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Thread: Guy visits all SR-71 Blackbird planes - photos

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    Jon
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    Guy visits all SR-71 Blackbird planes - photos


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    Supporting Member Karl_H's Avatar
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    Funny story by a SR-71 pilot - 5 minutes that you will replay for your friends!
    https://digg.com/video/la-speed-check-blackbird-story

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    I once picked up a crated military load at White Sands, then was given a schedule and route to explicitly follow to haul it to the Skunkworks in Cal. An unmentioned black Suburban with black tinted windows followed me the entire trip. One of the crates wasn't nailed all that good and a top corner gradually started working open and I was getting pretty nervous about it but I wasn't about to stop and take a look at it. When I arrived they directed me to a portion of the airbase apron to unload, right beside 4 SR-71's staged there for refurbishment. I was literally 50 yards from the closest one and I was impressed.
    If you can't make it precise make it adjustable.

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    Supporting Member Toolmaker51's Avatar
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    Quote Originally Posted by Crusty View Post
    I once picked up a crated military load at White Sands, then was given a schedule and route to explicitly follow to haul it to the Skunkworks in Cal. An unmentioned black Suburban with black tinted windows followed me the entire trip. One of the crates wasn't nailed all that good and a top corner gradually started working open and I was getting pretty nervous about it but I wasn't about to stop and take a look at it. When I arrived they directed me to a portion of the airbase apron to unload, right beside 4 SR-71's staged there for refurbishment. I was literally 50 yards from the closest one and I was impressed.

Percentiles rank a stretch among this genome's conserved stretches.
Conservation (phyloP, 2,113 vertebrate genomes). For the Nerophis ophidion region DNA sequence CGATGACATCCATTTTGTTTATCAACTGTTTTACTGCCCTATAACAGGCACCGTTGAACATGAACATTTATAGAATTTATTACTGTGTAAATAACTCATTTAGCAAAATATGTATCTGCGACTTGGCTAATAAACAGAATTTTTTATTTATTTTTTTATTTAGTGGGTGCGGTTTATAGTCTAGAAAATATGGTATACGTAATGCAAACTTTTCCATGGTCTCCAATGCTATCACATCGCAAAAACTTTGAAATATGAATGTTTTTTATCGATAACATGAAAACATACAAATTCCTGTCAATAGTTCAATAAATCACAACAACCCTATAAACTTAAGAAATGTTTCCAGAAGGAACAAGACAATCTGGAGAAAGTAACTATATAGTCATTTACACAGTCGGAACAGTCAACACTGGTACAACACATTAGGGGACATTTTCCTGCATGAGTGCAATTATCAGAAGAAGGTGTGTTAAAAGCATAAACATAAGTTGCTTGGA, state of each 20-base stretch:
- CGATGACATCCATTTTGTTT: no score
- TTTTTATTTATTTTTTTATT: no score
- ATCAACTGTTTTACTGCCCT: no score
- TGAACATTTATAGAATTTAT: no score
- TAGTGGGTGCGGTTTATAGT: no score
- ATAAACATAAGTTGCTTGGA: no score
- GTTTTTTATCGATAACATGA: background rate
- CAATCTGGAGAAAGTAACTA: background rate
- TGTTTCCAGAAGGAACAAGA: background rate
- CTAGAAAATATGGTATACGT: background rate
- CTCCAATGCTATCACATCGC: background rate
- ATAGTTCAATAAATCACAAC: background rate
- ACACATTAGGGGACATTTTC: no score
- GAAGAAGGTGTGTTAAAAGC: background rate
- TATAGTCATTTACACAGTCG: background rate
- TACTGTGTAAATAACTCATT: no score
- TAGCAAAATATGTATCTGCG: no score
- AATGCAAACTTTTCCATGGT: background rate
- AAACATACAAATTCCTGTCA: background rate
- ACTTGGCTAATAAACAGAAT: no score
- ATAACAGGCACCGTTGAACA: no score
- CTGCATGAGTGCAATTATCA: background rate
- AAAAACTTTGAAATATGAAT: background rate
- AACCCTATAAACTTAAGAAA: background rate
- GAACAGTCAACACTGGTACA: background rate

Sure was, but I could only see it with one eye, peeking out of the crate.
    Sincerely,
    Toolmaker51
    ...we'll learn more by wandering than searching...

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    Supporting Member Crusty's Avatar
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    I knew that not lookin' in that crate was the right thing to do.
    If you can't make it precise make it adjustable.

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    I saw the one on the Intrepid.... it was still outside on the flight deck and they didn’t have it roped off; you could walk right up and touch it.

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    Story on how a group of Swedish fighter jocks managed several missile radarlocks on the "Baltic Express" SR-71 (doing 2.98M @ 70 500 ft) during the eighties:
    https://theaviationgeekclub.com/vigg...h-3-spy-plane/

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    There is a NASA SR-71B at the Kalamazoo Air Zoo in Kalamazoo Michigan. It is the only B model in existence (notice the trainer cockpit). You can walk up and touch the aircraft. It is eerily displayed with very dim, reddish lighting and it looks pretty sinister. The Air Zoo is a great aircraft museum and well worth the visit, especially if you take an extra few hours to visit the nearby Gilmore Car Museum, which hosts an outstanding collection.
    If you see both in the same visit, your testosterone level will double!